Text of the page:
Conservationists weigh in on wind
The Conservation Commission listed environmental concerns to be considered for the wind power feasibility study now underway and sustainable energy consultants gathered information from board members and talked about goals of the study at the Aug. 12 meeting.
Conservation Commissioner Cathy Roheim updated the board on the progress made by the Jamestown Wind Energy Committee. Three sites, Taylor Point, Fort Getty, and Beavertail, are the decided focal points of the study, she reported. Environmental impact and species protection were two major interests of the commission as stakeholders in the project. The two panels are scheduled for a joint meeting on Sept. 9.
Consultants from Applied Technology Management asked for environmentally sensitive data for the three areas. Daniel Mendelsohn asked if there were any "show stoppers," concerns that could halt a development. He stressed the feasibility study would include "a very brief" environmental assessment. A bat and avian specialist would provide some information specific to the sites. "If there's some problem that crops up, the town may need to do a more indepth assessment," he said.
For information on rare species, Roheim suggested looking at the database of the Rhode Island Natural History Survey, but hinted that it might be mostly plant related. The island bird count might also provide helpful data on each of the sites.
Wind committee member Robert Bowen suggested contacting the Audubon Society, which collects avian data on the island.
Commission Chairman Chris Powell suggested the consultants seek out reports that have already been done on wildlife on the island. Osprey nests are located at all three sites, and a peregrine falcon nest is at the Newport Bridge, according to Powell. He suggested paying attention to nesting and migratory routes of shoreline birds, bats, and also monarch butterflies.
Beavertail has wetlands in various areas, and native orchids may be present, Powell added.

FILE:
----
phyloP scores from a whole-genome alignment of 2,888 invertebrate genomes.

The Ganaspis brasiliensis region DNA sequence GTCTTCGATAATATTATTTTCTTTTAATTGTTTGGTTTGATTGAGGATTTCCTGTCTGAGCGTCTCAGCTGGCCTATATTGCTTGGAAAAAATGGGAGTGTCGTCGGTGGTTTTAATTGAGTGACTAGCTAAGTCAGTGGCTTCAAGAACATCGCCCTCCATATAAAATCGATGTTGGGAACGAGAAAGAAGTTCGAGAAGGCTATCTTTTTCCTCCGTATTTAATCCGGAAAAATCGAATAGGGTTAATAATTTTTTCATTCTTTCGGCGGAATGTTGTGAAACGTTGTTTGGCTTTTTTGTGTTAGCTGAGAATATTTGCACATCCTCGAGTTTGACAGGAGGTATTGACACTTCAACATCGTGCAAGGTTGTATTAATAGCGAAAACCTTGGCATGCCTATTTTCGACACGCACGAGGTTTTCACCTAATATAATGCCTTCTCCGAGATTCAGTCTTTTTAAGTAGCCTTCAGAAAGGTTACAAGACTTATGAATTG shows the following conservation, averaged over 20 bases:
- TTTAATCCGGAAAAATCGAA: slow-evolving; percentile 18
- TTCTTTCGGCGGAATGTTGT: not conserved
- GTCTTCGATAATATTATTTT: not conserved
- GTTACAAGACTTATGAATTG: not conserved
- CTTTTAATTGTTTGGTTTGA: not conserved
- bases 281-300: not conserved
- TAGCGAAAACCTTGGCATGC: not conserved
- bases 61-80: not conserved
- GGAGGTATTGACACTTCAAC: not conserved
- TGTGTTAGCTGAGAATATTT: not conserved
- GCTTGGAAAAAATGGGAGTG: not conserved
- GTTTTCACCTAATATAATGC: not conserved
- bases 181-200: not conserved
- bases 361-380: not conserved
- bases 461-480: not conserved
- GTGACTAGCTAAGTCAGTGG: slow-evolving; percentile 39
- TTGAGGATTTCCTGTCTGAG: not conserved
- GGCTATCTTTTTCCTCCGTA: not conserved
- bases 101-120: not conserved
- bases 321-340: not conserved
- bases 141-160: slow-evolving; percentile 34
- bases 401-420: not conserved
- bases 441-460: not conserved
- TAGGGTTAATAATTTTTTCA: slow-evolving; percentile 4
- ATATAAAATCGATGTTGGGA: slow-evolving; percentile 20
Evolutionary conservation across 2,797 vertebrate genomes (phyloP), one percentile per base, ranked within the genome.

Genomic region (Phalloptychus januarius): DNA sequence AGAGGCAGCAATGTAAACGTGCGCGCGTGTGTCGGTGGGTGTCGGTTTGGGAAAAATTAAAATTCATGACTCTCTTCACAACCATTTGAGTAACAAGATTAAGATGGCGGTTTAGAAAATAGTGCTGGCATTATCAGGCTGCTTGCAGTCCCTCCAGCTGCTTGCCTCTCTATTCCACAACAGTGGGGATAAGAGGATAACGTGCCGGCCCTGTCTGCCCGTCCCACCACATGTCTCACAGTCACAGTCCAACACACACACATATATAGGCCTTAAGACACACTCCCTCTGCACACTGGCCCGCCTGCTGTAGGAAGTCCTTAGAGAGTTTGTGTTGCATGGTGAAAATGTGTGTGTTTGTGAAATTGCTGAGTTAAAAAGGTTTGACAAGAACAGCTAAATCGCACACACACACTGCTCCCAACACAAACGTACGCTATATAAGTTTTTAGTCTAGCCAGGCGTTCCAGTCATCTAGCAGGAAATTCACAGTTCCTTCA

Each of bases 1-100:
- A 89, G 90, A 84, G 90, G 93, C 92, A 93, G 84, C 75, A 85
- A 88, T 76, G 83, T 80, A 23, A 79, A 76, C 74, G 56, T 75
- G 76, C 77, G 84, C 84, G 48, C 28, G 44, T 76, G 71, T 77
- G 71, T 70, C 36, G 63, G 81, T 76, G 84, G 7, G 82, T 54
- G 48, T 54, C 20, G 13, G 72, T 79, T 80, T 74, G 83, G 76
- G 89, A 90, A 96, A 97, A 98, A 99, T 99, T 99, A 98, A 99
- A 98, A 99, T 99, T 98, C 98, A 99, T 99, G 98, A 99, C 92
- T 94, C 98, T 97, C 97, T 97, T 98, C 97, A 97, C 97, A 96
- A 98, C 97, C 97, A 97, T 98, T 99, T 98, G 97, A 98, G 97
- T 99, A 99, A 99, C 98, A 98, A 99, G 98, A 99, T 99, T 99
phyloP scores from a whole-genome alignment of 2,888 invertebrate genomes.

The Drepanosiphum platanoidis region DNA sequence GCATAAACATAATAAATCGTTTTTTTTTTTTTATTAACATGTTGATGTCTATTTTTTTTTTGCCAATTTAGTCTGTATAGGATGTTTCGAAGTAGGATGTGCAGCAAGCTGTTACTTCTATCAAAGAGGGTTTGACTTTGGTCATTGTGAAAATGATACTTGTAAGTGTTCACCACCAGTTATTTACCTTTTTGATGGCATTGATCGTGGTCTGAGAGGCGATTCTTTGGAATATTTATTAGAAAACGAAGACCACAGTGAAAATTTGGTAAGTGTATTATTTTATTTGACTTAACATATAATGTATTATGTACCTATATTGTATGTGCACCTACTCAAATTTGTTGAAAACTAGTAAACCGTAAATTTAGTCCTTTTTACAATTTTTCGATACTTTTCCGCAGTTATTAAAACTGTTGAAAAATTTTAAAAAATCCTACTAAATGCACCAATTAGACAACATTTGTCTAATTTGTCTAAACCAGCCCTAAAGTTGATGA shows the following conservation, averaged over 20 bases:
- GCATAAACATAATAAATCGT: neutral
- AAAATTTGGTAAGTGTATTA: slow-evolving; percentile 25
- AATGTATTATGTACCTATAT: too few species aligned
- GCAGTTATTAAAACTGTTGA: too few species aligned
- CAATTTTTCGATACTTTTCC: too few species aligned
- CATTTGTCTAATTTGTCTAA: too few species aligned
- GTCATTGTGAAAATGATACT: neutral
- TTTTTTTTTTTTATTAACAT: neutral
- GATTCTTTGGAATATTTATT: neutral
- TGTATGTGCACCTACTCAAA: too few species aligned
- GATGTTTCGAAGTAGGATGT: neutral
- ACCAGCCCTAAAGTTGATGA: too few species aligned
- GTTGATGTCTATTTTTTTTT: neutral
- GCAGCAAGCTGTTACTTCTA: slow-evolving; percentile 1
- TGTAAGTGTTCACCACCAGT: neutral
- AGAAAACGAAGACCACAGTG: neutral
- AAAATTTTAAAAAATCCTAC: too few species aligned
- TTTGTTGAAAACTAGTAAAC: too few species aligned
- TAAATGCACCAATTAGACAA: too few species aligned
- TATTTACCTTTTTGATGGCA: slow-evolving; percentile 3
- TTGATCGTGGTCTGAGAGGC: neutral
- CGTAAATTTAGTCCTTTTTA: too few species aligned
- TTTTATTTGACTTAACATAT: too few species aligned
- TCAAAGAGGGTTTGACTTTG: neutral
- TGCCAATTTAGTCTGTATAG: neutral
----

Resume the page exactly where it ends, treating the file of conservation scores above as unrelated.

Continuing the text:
The discussion turned to concern of how many turbines the town might try to build. Bowen said the town's initial consideration was to try to install one or two turbines to offset the cost of municipal energy consumption. In a reference to state legislation, he added, "The question is, if we put up more, would we be able to benefit?"
Bowen said that Massachusetts was pursuing turbine construction aggressively, without the level of preliminary investigation being done in Jamestown. He suggested asking specialists in the neighboring state if reports on their turbine impact on wildlife were available. "The Massachusetts Wind Working Group has experience in turbine impacts," he said.
When asked if recreation at the sites would be affected, Mendelsohn told commissioners that turbines were often placed in recreational areas. A person can walk right up to a turbine and touch it, with no fenced off land.
In old business, the commission reviewed findings from their observation of right-of-ways. The previous week, commissioners visited three primary ROWs, Hull Cove, Head's Beach and Park Dock, and discovered improvements could be made. The board agreed to draft a letter of recommendations to the Town Council for the areas.
Suggestions for improvements included multi-lingual signs as a replacement for bleached-out signage, improved trash conditions and better enforcement of parking rules.
The site visits were done in response to a letter of complaint from Varoujan Karentz of Hull Cove Farm Road earlier in the season. Karentz's letter stressed concern with environmental impacts at Hull Cove due to overuse.
In a brief discussion about form-based zoning, Commissioner Mark Baker reported that the new zoning code was currently being written, with a focus on increased density in the downtown area. "If that means encroachment on sensitive areas, like water bodies, it is very critical for us," Baker said.
Powell reported on a meeting with town officials about the construction of a trailhead and parking at the water treatment plant on North Main Road. He said an agreement on the design was finally reached. The beginning of the trail would run along the outside of the fence. The design includes an osprey viewing platform behind the wall and two parking spaces.
In correspondence, the commission acknowledged:
• a letter from attorney Peter Brockmann asking for information the commission reported about possible environmental impacts of a development plan for his client John Hayes of Seaside Drive.
• a letter from Town Clerk Arlene Petit in response to Brockmann's request.
• a Coastal Resources Management Council notice to Garret and Casey Roberts of a cease and desist order at Hull Cove for clearing within 200 feet of a coastal zone.